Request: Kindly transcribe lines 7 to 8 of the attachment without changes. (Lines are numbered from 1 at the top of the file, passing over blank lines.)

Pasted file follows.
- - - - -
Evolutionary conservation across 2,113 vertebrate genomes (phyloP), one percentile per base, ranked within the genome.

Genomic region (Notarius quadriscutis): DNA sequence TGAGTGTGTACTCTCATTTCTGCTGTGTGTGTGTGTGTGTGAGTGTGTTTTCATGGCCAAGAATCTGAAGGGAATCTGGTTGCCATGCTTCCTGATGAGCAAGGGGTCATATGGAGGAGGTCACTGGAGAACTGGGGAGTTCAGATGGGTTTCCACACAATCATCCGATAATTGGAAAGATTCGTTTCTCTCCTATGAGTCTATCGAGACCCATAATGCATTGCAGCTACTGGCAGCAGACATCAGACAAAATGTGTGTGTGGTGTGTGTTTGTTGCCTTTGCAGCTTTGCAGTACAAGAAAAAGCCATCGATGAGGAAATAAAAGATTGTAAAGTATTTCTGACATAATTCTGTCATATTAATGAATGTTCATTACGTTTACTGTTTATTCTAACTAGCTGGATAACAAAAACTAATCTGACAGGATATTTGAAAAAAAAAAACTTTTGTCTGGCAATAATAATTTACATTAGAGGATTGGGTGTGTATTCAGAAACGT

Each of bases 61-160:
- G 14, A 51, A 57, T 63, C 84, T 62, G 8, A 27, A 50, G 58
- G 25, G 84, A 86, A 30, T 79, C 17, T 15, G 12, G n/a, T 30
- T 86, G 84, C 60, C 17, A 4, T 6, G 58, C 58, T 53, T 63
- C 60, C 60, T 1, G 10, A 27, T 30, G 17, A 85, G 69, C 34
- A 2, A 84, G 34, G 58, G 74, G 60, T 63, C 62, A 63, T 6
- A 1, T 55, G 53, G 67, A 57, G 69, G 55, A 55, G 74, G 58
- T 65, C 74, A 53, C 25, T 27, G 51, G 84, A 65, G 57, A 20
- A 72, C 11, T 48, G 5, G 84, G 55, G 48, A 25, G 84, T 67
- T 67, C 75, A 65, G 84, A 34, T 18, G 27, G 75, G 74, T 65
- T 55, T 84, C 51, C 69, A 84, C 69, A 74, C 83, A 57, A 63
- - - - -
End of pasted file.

- C 60, C 60, T 1, G 10, A 27, T 30, G 17, A 85, G 69, C 34
- A 2, A 84, G 34, G 58, G 74, G 60, T 63, C 62, A 63, T 6